Team Yayasan - getting started

· March 1, 2014

I have a wonderful opportunity on my hands. I have been given a team of 4 people that never have done agile or lean before (albeit one of the is Elin, my wife, so she should know something). I have also authorization to decide about how and what we work on, within some limits (that I don’t really know the bounds of yet). And I have three years to work with them.

For the better part of my career I have been a consultant giving advice to people with power of various reach. I have often done gigs that have been ca 6 months in length. Sometime they have been prolonged but then it has always been to go somewhere else in the organization. This time I have plenty of time and direct application of my ideas, no need to try to convince the person in charge.

I’ve decided to try to use ideas from lean, agile and other inspirations I’ve picked up during my career so far, but also to move slowly. My main goal is to create leaders out of this team, and hopefully others around us.

I will blog about our experiences and tribulations here to remember it all. This is the first post, and it’s a bit long, but I need to set a proper context. I’ll keep it shorter later.


You probably wonder about “Yayasan” and what that means, so I thought I’d give a short introduction to what’s happening here and what we are supposed to do.

Yayasan is Indonesian for Foundation and the Foundation we talk about here is the Health Foundation of the Salvation Army in Indonesia. Or Yayasan for short. The Yayasan organize the work of 6 hospitals and 13 clinics spread out over the entire country (or territory in Salvation Army speak) which we shown on this map:


My tasks coming to Indonesia was to be a consultant to the Yayasan. However when I got here my first reactions was that the Yayasan was just a couple of boards (Management Board, Trustee board and Supervisory board) that directed and controlled the work of the Yayasan. No one did the work. There was a single women that was the “operations” parts of Yayasan. Amazing as she is that was not sufficient.

The first thing I had to do here was to talk to one of the hospital directors about his frustrations that things was moving so slow. You DON’T say? The Yayasan organisation was set up for control, not for speed.

Being me I made my voice clear about this in a couple of meetings, and when you do that you end up doing the work instead. Let that be a lesson to all of you. The Yayasan suggested that I would become “The executive director” of Yayasan.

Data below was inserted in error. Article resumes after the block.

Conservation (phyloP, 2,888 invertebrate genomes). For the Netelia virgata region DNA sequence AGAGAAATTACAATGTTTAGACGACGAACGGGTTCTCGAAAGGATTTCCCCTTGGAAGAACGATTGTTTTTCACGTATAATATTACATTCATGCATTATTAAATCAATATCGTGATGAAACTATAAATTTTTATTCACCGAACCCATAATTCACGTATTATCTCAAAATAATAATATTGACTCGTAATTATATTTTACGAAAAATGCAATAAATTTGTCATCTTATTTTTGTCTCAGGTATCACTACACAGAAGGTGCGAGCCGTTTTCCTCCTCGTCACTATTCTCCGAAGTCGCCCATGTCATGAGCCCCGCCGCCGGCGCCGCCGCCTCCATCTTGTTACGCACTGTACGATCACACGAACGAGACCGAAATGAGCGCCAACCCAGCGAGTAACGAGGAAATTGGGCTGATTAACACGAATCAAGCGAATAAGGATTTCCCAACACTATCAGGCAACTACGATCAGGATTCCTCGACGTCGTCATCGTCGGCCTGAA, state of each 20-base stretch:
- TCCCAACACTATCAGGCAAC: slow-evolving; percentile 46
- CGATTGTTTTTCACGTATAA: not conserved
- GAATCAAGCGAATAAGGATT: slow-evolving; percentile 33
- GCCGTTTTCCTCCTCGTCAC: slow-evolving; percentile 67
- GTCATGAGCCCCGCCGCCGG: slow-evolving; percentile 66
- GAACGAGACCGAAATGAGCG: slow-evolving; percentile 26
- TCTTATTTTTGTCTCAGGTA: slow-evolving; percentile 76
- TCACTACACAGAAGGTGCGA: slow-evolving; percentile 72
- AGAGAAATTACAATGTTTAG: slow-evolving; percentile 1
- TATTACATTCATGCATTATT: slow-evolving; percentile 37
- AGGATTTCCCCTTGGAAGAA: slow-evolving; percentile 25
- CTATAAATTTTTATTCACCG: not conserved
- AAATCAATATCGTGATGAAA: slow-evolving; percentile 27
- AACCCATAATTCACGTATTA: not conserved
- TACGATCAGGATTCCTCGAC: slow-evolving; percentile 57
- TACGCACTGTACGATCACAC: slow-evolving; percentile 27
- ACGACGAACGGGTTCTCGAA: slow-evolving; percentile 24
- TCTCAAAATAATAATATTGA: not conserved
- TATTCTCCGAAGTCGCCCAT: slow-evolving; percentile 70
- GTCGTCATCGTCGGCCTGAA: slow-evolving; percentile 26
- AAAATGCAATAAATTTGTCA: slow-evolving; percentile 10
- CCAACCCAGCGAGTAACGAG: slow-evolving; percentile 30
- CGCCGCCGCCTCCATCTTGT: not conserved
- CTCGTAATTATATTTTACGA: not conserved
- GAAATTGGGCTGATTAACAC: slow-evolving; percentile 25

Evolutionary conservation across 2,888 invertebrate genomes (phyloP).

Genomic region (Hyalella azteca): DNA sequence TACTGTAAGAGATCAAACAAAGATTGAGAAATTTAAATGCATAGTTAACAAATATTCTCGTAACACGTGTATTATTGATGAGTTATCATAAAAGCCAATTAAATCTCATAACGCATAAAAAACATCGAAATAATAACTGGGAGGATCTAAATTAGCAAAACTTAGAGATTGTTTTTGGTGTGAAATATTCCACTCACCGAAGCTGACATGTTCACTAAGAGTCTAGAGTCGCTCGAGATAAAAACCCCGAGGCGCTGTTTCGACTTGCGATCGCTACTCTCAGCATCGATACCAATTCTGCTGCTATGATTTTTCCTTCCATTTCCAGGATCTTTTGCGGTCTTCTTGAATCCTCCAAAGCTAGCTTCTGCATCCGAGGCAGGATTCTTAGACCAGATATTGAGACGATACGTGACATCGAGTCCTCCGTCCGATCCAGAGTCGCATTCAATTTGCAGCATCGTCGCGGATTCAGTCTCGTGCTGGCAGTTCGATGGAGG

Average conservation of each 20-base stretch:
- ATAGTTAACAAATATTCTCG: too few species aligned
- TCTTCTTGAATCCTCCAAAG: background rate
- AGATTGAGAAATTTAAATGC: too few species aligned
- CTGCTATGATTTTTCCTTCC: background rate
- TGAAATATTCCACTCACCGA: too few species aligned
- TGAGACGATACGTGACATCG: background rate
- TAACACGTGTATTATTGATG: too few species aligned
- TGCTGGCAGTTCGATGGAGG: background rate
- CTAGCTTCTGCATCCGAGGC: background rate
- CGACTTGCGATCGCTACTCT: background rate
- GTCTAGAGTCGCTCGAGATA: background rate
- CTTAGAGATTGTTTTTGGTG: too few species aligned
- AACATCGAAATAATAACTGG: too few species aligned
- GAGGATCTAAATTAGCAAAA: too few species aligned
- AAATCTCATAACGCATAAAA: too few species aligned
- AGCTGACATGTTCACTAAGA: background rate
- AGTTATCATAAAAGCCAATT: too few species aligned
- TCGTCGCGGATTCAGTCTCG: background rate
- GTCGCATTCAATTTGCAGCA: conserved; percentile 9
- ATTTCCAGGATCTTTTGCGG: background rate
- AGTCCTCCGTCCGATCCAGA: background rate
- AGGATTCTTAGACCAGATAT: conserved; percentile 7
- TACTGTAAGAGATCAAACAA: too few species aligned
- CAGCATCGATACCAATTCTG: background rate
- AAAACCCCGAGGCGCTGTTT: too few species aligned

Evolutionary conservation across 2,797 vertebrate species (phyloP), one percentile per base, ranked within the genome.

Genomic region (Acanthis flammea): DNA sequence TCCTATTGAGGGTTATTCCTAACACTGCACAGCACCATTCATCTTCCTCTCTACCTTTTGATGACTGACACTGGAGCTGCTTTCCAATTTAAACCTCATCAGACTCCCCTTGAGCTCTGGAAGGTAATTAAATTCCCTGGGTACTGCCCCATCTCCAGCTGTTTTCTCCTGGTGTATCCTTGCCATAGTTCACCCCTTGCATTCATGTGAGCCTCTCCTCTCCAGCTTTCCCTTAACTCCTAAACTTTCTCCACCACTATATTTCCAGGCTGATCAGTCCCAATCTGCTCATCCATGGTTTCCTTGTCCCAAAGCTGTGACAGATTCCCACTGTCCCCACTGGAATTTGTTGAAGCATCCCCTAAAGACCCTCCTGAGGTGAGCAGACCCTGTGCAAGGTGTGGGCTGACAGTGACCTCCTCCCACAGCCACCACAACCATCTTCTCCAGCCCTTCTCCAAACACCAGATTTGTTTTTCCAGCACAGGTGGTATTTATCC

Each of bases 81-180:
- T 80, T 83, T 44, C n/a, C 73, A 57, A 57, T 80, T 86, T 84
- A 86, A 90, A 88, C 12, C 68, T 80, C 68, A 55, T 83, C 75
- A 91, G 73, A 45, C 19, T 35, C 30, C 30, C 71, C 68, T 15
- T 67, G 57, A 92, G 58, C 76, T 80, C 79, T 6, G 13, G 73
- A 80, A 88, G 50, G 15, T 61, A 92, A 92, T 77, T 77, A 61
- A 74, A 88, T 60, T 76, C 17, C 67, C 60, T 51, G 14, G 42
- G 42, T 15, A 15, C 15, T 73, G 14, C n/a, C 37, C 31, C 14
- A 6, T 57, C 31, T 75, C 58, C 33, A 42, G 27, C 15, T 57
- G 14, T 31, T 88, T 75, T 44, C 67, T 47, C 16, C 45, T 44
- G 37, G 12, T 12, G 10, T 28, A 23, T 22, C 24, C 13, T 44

That impressive (and a bit scary) title and be interpreted in two ways:

  • leader of a corporate group consisting 6 hospitals (a 100-200 ppl each) + 13 clinics (2-5 ppl) over the vast Indonesian country
  • team-leader for 4 people in the operations office.

I go for the second one for now. Feels less scary and also I get my orders and authority from the Management Board so far, so it’s probably a more accurate description.

But what we do in the Yayasan Ops office (my nickname) I have control over and could hence get starting Lean and Agile techniques without anyone saying anything.


After being here for about 3 months now I have spent a lot of time trying to puzzle things together; “where’s that document”, “who decided that”, “haven’t you got my email?” I think that has to do with organisations here being set up for control and review to great part. There’s not much transparency and hence people-dependent to a great deal.

I thought we should change that and suggested it to the teams. They liked it and we created a site (using the excellent IBM Connections tool) where everyone in the Yayasan could share information with each other.

So instead of me answering emails to single persons I could answer email on the site in a forum where everyone can read it. In the same manner we can share files with each other instead of sending numerous different versions of the same document around. The document on the site is the current version.

Finally we created a wiki where we added information around each hospital and clinic.

When we had done that we started to have a conversation about where this would lead us. It would lead to greater transparency and that’s a really good thing, was the common conclusion in the team. We decided to press on with this idea. I summarised our thinking in a couple of keywords and created a wiki about it. Here’s an extract of it